Anita Chaphekar

Fellow Perspective: Anita Chaphekar on Finding Your Medical Passion

Anita Chaphekar, DO, is a clinical fellow at the UCSF Department of Pediatrics in the Division of Adolescent and Young Adult Medicine interested in improving healthcare outcomes for people with eating disorders.

Anita earned her medical degree from the University of North Texas Health Sciences Center and completed her pediatric residency at the University of Oklahoma Health Sciences Center.

Read on for Anita’s perspective as a UCSF trainee or watch her discuss discovering the Bay Area with her peers and how she’s been supported to follow her passions.

How has UCSF provided opportunities for you to find your passion in medicine? 

There are so many people here that want to help you find your passion and make an impact. It’s common to meet and work with experts in different fields through collaborations on research or patient care. You can find yourself working with new mentors from different divisions, departments, or universities altogether. In a field as broad as pediatrics, the possibilities seem endless.

In general, UCSF provides opportunities to care for patients with complex medical issues, contribute to cross-discipline research and learn about career opportunities in education. Trainees are encouraged and empowered to attend conferences and lectures to interact with the larger medical world.

What have you gained from caring for patients at UCSF?  

I feel so fortunate to be able to provide care for the diverse patient population at UCSF. My training in adolescent medicine has coincided with the pandemic, and I’ve seen many young people with severe physical and mental health illnesses. Over time, I’ve become more confident and comfortable in caring for young people with complex needs, and I’ve learned to better relate with families to help them understand what their teenagers are going through.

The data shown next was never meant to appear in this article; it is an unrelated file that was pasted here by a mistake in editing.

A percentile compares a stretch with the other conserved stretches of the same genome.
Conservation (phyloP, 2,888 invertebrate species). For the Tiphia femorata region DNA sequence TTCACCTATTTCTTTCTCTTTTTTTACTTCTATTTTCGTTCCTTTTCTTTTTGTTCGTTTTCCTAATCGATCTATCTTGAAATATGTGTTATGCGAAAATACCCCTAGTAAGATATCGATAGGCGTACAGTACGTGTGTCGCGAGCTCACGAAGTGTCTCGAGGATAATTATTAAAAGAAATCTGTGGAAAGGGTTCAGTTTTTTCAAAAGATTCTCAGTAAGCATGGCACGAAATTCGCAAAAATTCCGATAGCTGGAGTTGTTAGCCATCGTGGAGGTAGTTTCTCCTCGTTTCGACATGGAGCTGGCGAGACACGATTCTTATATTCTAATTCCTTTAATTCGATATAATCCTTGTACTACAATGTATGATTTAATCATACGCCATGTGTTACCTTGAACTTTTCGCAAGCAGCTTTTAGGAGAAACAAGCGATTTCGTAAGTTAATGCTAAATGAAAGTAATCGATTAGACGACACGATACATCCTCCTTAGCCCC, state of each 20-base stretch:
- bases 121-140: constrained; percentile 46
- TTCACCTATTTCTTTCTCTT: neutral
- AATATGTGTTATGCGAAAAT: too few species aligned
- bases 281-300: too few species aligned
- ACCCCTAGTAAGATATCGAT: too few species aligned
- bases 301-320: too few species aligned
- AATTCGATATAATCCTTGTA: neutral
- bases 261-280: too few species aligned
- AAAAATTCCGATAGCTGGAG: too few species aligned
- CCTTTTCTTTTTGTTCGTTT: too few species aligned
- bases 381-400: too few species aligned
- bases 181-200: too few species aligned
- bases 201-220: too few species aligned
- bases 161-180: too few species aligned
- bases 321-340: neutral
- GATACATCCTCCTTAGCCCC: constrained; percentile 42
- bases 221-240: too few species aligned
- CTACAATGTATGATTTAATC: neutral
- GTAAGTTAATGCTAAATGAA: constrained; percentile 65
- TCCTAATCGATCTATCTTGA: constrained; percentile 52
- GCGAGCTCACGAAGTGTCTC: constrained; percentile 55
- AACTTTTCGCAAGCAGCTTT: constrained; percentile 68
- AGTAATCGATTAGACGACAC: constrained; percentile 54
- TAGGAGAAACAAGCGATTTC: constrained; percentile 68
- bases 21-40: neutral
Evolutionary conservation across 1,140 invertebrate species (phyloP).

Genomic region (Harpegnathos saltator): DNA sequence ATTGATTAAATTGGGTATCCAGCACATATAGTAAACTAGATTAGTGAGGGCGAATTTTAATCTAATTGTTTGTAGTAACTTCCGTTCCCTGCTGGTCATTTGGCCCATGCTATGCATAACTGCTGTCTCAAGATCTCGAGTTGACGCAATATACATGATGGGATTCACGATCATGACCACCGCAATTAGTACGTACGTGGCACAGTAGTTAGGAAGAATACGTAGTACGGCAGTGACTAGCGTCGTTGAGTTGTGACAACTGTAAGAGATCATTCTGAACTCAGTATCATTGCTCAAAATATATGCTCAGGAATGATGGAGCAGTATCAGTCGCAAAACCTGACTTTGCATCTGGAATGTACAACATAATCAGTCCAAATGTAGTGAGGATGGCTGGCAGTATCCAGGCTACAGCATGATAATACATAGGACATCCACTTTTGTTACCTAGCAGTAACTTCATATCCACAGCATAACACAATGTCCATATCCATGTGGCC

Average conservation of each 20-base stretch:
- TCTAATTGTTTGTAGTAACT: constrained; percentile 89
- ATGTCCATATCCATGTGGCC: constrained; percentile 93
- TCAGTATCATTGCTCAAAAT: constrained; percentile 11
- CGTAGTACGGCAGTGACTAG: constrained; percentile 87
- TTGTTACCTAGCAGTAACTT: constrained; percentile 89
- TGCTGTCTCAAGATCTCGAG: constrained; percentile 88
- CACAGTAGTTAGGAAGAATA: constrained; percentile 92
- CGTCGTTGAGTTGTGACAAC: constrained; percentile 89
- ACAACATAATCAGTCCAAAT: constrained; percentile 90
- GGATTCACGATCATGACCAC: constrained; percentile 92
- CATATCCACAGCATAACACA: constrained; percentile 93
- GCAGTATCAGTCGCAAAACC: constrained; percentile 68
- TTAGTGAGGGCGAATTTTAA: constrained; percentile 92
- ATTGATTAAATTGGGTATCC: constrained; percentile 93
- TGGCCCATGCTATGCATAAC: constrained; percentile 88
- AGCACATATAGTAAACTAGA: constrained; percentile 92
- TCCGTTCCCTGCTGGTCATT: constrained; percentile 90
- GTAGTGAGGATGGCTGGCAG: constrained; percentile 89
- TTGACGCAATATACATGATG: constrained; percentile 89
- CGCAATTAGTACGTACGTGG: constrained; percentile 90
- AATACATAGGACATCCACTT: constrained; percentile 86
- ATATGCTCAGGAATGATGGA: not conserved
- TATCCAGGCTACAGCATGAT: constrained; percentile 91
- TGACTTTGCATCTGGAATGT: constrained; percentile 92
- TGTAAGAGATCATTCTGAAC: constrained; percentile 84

I’ve also embraced the UCSF emphasis on collaboration. Comprehensive care for our patients requires working with psychologists, dieticians, social workers and other specialists. I know that if I become an attending physician, my experience integrating their expertise will be key to my success.

What have you learned that will help you transition to an attending physician?  

Understanding the nuances of the various career opportunities that are available to early career physicians has helped me direct my career toward  a path involving clinical care and research to improve health outcomes of adolescents and young adults.

Medical education, clinical care and research all provide pathways to success and improving child health but choosing where to focus can be tricky. Luckily, my mentors are open about their experiences in academia, and I feel equipped to make informed decisions about my future based on my passions and my goals.

What are your favorite parts about the culture at UCSF? 

The support and inclusivity. There is a collegiality across the board that shows the mutual respect everyone at UCSF has for one another. We’re all working to advance healthcare and improve lives, and with that shared mission comes comradery.